It’s just another one of life’s seasonal transitions out here. I have to make calculated decisions on heating and the wood supply. But I also have to be comfortable. It can be a grueling choice to make. There have been, however, several choices I’ve made recently that were considerably easier.
The first was to order more chickens. Amy and I split an order, and I picked them up from the post office yesterday. The little chicks were peeping like crazy in the seat next to me on the way from the post office. With the weather being so damp and cold, the chicks will be staying at Amy’s for a couple of weeks. Plus, I don’t want Midget to get too rough with the new girls. They have to be big enough to put him in his place, even if judging by the behavior of Whitey, Brownie, and Blondie he is quite the charmer.
I’m excited to expand the group with a few new girls. A silver laced wyandotte and three Auraucanas are going to be joining the flock in a couple of weeks, just when the weather gets nice. In addition to these four new girls, I took a fertilized egg from each of my current girls to Amy’s. She has a hen that’s very broody right now, and I thought it would be fun to see if she’ll hatch some of Midget’s offspring. This hen was just sitting in an empty nesting box when I got there. She’s so intent on sitting on eggs that she wouldn’t get up when I pushed her. I had to lift her butt and put the eggs down underneath her. She made a quiet noise and settled back in, so we’ll see how it goes.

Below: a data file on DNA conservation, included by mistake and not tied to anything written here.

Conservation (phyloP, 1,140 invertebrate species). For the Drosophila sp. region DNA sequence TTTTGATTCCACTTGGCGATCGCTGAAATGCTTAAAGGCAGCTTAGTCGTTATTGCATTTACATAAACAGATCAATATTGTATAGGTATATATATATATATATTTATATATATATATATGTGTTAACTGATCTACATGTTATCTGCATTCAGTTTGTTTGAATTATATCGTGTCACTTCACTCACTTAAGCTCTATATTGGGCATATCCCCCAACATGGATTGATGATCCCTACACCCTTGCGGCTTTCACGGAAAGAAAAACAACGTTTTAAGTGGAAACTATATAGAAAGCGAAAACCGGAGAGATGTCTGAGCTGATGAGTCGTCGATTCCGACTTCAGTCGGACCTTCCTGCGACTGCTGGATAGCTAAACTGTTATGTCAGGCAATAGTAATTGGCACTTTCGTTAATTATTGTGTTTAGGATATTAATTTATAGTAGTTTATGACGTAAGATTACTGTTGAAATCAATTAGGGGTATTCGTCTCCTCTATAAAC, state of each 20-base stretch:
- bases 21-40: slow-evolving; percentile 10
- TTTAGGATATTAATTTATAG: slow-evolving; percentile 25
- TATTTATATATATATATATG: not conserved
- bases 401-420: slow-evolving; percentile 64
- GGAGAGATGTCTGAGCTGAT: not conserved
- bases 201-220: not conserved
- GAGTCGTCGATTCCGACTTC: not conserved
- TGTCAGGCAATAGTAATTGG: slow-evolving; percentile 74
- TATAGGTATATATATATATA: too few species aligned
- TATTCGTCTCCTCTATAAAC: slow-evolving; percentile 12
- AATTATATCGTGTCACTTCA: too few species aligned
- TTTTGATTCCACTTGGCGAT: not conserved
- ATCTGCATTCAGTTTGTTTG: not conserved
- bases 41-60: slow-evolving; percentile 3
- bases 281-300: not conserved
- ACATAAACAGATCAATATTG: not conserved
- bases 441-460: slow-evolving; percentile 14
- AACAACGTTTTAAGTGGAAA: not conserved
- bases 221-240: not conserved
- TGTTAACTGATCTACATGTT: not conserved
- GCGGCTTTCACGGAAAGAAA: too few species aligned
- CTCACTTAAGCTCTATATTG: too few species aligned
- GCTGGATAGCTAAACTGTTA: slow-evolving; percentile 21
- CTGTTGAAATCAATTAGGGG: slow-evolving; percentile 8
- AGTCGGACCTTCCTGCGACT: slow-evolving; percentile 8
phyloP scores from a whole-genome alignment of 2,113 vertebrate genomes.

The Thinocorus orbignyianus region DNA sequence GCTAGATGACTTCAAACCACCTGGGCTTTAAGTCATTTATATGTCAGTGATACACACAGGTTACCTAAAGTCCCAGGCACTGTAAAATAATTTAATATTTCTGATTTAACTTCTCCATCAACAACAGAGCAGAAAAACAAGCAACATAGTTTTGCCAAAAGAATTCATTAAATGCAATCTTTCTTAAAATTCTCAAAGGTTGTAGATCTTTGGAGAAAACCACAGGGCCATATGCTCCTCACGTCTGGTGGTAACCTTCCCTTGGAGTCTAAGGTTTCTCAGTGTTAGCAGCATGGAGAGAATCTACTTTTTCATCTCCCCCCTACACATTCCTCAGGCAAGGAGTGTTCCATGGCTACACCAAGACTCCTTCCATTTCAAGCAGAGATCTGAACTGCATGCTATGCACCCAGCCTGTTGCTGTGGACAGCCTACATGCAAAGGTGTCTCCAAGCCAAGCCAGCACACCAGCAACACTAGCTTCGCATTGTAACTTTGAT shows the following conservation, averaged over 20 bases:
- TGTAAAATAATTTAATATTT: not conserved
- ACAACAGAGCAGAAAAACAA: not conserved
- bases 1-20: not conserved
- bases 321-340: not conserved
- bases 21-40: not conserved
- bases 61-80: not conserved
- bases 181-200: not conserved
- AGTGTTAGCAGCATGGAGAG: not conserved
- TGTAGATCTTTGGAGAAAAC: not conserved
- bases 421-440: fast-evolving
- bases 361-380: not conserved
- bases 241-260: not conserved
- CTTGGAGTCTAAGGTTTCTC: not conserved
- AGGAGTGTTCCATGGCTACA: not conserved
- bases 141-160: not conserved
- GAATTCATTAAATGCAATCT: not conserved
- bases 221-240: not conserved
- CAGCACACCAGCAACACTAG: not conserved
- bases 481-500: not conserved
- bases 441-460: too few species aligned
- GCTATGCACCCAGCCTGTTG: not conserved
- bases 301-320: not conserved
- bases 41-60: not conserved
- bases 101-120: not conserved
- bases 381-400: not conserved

And finally, as much as doubling my chicken flock may impact my life, this final decision will no doubt have a bigger impact. I’m sorry to say, but I will in all likelihood not be living in this cabin at the end of the year. I asked my girlfriend to marry me, and for some strange, unknown, and possibly unknowable reason, she said yes. And fortunately or unfortunately, my little cabin is no place for us to start our lives together.